HONG KONG – World stock markets posted more solid gains Monday, with Hong Kong's index up more than 3 percent, as a global rally entered its fifth straight week amid hopes the worst of the economic crisis is over.
The advance came after Wall Street ended higher Friday to log its fourth consecutive week of gains. Most sectors climbed across Asia, with select Japanese exporters like Panasonic and Mazda especially strong after the dollar headed above 101 yen for the first time in months. European banking giant HSBC jumped after raising billions in capital.
Investors, determined to see the bright side of even the most dismal news of late, appeared more relieved than spooked by the most recent economic data.
Friday's U.S. unemployment report showed employers slashed a net total of 663,000 jobs last month while the employment rate jumped to 8.5 percent — the highest in 25 years. The figures were only slightly worse than expected.
Adding to investor optimism were comments from U.S. Federal Reserve Chairman Ben Bernanke that the central bank's strategy to ease America's financial crisis through billions of dollars in aid and other measures was starting to pay off. And in Japan, the government ordered more than 10 trillion yen ($99 billion) in fresh spending to rescue the world's second-biggest economy from its deepest recession since World War II.
Still, analysts warned the market was being driven higher with the help of big institutional investors who were forced to return to stocks after sitting out the start of the year. Anxiety about missing out on the rally has also spurred "panicky buying" by some investors.
Any weakness in U.S. company earnings, to be released in the coming weeks, or unexpected bleak economic data could quickly deflate confidence, analysts and traders say.
"There's no doubt that there's been some improvement in the global outlook, but not enough to justify what's going on in the markets," said Tim Rocks, Asia strategist at Macquarie Securities in Hong Kong
"Many people have been buying out of fear rather than conviction, and eventually the true degree of the difficulties the world is facing will reassert itself and markets will go back down," he said.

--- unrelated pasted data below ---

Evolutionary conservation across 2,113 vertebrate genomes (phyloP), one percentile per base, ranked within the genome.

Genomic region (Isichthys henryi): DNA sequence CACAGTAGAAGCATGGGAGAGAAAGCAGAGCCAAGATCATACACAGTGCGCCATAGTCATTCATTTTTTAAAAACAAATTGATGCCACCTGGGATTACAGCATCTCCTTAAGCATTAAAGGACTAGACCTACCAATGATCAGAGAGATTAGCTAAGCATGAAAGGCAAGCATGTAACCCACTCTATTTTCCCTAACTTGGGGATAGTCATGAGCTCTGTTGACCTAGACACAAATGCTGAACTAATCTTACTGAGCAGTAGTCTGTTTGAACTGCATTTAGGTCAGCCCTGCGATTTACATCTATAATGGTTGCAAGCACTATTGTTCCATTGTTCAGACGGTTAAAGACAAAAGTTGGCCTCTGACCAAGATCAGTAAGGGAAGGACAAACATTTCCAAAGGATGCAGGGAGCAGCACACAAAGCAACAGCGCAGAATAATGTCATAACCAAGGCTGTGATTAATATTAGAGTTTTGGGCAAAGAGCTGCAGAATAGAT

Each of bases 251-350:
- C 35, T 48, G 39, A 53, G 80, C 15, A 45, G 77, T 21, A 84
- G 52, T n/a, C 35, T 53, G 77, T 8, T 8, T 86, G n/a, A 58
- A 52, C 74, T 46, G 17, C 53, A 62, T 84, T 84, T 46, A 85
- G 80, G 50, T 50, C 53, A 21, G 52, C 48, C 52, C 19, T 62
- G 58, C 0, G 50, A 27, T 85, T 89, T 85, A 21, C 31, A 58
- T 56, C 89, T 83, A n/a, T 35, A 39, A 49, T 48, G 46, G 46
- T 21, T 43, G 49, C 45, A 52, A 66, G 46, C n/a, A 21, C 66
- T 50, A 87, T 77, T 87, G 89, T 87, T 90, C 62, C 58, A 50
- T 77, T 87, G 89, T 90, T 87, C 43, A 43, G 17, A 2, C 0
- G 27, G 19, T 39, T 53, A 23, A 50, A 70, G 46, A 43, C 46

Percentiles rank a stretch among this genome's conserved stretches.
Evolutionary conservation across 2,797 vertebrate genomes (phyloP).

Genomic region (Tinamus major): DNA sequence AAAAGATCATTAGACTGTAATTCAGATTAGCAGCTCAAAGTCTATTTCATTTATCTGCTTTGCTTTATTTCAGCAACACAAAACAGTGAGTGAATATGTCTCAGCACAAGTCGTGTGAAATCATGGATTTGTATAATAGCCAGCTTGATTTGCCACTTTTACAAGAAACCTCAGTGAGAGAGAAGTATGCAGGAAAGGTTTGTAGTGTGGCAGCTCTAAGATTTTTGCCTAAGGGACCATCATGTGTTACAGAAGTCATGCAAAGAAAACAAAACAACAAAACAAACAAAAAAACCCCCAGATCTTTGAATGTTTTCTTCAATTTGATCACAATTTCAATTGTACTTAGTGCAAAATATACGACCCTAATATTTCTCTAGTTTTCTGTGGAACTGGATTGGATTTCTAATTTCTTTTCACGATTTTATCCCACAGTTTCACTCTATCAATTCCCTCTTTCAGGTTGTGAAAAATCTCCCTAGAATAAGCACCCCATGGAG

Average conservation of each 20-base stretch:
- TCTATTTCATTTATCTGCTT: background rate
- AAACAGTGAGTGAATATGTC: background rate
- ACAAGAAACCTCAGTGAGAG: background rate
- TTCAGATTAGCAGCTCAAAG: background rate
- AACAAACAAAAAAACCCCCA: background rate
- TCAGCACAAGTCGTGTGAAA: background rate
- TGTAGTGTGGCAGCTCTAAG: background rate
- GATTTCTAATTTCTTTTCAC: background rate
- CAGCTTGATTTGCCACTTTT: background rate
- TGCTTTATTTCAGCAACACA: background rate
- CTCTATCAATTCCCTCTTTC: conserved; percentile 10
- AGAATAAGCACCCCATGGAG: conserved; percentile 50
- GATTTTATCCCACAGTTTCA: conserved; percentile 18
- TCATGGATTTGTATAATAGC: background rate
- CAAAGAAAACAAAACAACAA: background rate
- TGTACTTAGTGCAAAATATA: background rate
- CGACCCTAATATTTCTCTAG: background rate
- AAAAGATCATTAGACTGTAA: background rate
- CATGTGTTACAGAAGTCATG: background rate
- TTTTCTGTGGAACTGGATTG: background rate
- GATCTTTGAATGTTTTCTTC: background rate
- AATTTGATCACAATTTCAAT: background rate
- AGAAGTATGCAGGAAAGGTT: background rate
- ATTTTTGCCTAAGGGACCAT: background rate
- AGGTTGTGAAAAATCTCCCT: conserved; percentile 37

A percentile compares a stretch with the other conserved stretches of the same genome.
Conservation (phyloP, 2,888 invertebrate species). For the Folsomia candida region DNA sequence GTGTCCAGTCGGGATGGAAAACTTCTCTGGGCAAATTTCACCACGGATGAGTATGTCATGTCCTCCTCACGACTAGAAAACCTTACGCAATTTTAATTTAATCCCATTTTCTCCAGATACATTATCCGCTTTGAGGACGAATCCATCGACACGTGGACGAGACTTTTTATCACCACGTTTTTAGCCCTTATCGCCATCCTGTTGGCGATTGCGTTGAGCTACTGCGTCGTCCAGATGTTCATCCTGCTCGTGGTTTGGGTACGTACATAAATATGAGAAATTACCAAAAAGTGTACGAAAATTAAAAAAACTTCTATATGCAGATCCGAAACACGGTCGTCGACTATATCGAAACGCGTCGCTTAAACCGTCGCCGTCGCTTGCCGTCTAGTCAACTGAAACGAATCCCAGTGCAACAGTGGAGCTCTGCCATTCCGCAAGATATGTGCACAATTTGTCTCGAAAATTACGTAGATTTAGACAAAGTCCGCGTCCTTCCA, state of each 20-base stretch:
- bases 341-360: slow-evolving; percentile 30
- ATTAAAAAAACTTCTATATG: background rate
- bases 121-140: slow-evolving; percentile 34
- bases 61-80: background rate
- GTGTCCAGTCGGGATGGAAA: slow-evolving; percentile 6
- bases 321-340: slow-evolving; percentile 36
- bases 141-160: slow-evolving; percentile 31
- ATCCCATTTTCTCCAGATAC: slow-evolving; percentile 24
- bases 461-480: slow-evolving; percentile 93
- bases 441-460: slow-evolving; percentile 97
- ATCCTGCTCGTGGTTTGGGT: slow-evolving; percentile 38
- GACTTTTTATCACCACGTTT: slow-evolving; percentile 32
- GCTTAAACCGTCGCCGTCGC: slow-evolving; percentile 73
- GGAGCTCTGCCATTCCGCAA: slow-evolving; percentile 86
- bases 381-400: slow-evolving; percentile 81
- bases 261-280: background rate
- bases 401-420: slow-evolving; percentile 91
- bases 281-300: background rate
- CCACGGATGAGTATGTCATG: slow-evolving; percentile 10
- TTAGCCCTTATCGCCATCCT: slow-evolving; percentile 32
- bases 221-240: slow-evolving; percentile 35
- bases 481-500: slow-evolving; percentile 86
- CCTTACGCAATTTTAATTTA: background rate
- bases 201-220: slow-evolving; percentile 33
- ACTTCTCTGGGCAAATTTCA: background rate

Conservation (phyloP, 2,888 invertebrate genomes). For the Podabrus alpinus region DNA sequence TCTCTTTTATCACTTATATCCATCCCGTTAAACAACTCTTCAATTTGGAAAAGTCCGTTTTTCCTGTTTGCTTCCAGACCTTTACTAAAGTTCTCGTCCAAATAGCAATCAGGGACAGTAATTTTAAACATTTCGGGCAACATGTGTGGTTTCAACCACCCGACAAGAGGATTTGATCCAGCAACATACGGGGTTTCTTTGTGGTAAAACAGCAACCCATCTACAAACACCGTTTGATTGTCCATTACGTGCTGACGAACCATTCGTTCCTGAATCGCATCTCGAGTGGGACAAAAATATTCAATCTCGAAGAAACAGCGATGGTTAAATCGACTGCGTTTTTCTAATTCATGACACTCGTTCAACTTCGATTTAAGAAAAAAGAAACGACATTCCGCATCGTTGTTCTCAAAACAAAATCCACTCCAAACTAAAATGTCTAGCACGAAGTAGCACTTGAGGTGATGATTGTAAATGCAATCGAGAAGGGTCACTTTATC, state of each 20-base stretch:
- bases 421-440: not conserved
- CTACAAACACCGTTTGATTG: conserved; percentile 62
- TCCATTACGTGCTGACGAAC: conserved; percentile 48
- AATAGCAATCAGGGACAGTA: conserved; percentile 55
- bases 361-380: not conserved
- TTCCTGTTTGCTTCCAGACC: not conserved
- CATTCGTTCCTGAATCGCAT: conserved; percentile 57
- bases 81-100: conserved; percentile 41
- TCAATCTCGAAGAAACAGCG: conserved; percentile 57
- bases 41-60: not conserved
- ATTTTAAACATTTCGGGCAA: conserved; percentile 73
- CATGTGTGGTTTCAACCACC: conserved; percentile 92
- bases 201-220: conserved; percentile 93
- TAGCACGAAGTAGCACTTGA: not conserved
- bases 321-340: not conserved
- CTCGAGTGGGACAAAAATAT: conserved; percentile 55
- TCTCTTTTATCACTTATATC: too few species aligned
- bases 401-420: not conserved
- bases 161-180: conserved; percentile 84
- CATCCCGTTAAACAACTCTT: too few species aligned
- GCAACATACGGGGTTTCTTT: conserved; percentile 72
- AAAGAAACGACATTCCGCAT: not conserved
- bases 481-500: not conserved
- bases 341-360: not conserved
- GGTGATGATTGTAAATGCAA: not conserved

During early trade in Europe, benchmarks in England, Germany and France rose about 1.5 percent each.
Wall Street's rally showed few signs of easing as U.S. futures gained. Dow futures were up 55 points, or 0.7 percent, at 8,038 and S&P500 futures gained 3.7, or 0.4 percent, to 844.30.
Europe's advance followed Asia, where markets closed higher, though gains dwindled somewhat in the afternoon. Japan's Nikkei 225 stock average added 108.09 points, or 1.2 percent, to 8,857.93, while Hong Kong Hang Seng traded higher by 452.35, or 3.1 percent, at 14,998.04 to lead the region. South Korea's Kospi advanced 1.1 percent to 1,297.85.
Elsewhere, India's Sensex climbed 1.9 percent, Australia's key index gained 0.6 percent and Singapore's stock measure rose 1.3 percent. Markets in mainland China, Thailand and the Philippines were closed for holidays.
Among Asia's best performers was Mazda, which went into overdrive with the Japanese carmaker surging over 10 percent, while electronics maker Panasonic added 2.3. percent.
In Hong Kong, HSBC jumped 5.3 percent after stockholders purchased nearly 97 percent of new shares offered under a rights issue, raising nearly $18 billion for the London-based bank.
In Japan and elsewhere, North Korea's defiant launch of a rocket on Sunday appeared to have little impact on the markets.
In New York Friday, the Dow climbed 39.51, or 0.5 percent, to 8,017.59 — the index's highest close since Feb. 9. It's now 22.5 percent above its March trough and in the middle of its biggest four-week rally since 1933.
Broader measures also gained, with the Standard & Poor's 500 index up 8.12, or 1 percent, to 842.50.
Oil prices rose above $53 a barrel Monday in Asia as investors looked to U.S. corporate earnings reports this week for signs of economic recovery that could sustain crude's two-month rally. Benchmark crude for May delivery rose 64 cents to $53.15 a barrel. The contract fell 13 cents on Friday to settle at $52.51.
In currencies, the dollar strengthened to 101.37 yen from 100.29 yen. The euro traded up at $1.3549 from $1.3483.